Attorney General Lisa Madigan, who has been in the headlines lately after announcing she will not be running for governor or senator, was instrumental in collaborating with the parties responsible for making the measure a success.
In a press statement she said, “This new law protects the interests of consumers by mandating significant ethics reforms at the agency that sets energy prices and by making it easier for families to invest in energy efficiency programs and bring down the cost of their utility bills.”
The law will also create a better system to assist low-income families manage their utility bills and end the cycle of disconnection and reconnection, she said.
The bill also allows electric and gas utility customers to purchase cost-effective energy efficiency products or services with no required up-front payment and expands the program to include natural gas. Customers who take advantage of this program can pay the costs of products and services over time on their utility bills.
“Illinois will now be at the head of the class when it comes to saving energy,” said Jack Darin, director of the Sierra Club’s Illinois chapter.
“This legislation is going to save us all $10 billion over the next decade, and make the air we breathe cleaner and healthier. Coupled with a similar program to cut electricity bills enacted in 2007, and with new requirements for renewable energy, Illinois is making a fast transition to the clean energy economy of the future,” he said,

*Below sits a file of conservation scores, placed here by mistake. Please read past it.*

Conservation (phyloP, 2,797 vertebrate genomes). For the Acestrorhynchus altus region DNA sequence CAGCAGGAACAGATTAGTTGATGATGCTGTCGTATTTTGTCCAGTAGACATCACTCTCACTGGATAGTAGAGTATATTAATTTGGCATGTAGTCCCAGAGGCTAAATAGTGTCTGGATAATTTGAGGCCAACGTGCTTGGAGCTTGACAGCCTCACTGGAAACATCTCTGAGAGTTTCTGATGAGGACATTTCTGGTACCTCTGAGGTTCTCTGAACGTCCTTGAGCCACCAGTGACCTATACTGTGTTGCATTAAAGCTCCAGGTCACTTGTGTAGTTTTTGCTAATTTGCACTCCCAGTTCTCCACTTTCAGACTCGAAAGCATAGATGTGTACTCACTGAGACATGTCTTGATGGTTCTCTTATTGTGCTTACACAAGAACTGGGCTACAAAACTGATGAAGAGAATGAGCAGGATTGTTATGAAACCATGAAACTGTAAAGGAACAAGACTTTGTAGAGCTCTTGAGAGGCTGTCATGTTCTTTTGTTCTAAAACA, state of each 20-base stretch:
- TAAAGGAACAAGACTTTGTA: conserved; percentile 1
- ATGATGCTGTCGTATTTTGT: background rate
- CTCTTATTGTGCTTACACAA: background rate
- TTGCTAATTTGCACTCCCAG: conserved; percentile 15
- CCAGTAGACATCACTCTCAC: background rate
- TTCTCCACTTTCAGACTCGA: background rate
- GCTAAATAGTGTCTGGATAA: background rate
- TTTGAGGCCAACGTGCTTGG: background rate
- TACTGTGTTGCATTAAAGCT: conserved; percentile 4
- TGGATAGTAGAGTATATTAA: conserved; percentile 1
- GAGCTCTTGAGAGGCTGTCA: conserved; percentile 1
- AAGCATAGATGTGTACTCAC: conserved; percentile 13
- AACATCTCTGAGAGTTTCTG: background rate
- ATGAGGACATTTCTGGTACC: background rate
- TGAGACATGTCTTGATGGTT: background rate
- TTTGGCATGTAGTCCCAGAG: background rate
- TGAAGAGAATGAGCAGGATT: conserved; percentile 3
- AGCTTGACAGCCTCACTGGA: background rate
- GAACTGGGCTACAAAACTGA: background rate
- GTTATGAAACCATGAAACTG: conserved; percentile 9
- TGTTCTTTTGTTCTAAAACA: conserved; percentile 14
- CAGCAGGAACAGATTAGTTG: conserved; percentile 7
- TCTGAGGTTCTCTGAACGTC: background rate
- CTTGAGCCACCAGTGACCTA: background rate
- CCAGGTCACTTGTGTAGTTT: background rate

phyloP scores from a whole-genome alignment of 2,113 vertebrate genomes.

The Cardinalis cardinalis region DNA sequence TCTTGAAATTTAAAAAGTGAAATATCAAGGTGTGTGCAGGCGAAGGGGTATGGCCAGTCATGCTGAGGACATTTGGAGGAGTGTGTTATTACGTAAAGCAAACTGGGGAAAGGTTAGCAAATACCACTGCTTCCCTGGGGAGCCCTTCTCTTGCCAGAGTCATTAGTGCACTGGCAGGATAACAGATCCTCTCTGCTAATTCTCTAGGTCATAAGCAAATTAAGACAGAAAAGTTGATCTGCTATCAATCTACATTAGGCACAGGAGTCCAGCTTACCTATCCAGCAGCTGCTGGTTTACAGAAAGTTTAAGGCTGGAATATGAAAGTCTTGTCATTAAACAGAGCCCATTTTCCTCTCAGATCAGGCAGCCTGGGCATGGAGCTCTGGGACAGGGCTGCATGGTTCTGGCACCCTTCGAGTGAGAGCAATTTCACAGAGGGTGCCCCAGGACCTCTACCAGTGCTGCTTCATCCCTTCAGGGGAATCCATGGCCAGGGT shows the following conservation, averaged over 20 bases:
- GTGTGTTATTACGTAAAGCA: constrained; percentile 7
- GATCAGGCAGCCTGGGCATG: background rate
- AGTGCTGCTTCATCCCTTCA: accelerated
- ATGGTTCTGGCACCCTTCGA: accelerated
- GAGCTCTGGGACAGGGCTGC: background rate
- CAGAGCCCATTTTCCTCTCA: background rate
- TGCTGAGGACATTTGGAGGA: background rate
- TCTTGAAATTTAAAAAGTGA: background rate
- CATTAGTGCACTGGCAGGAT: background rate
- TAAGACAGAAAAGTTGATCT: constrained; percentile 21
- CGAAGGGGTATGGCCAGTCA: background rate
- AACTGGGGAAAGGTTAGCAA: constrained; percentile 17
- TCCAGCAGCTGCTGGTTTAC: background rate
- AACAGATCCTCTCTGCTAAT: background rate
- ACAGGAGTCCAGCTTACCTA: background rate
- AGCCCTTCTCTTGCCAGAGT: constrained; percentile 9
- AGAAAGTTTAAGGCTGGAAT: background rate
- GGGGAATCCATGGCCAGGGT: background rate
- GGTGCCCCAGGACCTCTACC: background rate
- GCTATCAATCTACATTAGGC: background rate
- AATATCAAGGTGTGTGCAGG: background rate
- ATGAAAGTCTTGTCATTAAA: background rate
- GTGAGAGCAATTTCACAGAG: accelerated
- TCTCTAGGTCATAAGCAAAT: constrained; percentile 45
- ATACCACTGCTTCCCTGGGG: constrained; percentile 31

in a press statement.
The bill requires Illinois natural gas utilities to reduce natural gas use seven percent below today’s levels by 2020, and an additional 1.5 percent per year thereafter.
Utility companies are expected to meet this target with new programs, incentives, and assistance to help homeowners winterize their homes and upgrade to better gas appliances, and help businesses cut costs by reducing their natural gas consumption.
The program will be implemented by the Illinois Department of Commerce and Economic Opportunity.
Limited enrollment PIPP pilots will be available starting in the fall. The full implementation of the PIPP statewide will occur by September 2011. For more information consumers can call 1-877-411-9276.
Most affordable energy activists applaud the measure yet some say more needs to be done to address the deeper problems when it comes to paying for light and gas bills.
Elce Redmond, organizer with the South Austin Community Coalition said the underlining problem when it comes to energy affordability is due to mass poverty.
“Poverty is the overall critical issue here and there needs to be a major campaign to address it,” said Redmond. “People are suffering because they can’t afford to pay their energy bills.”
Some are living on $600 checks every month and their energy bills add up to $1,000 on top of that, said Redmond.
Too many families right now are struggling with energy shut-offs, home evictions and foreclosures and they can’t afford adequate health care, he said.
“Federal stimulus money is not reaching the chronic unemployed or under-employed,” said Redmond.
And the rise in city crime continues to be dismissed by the police as gang-related violence, but the reality is there are no youth programs and there is a lack of quality jobs, he said.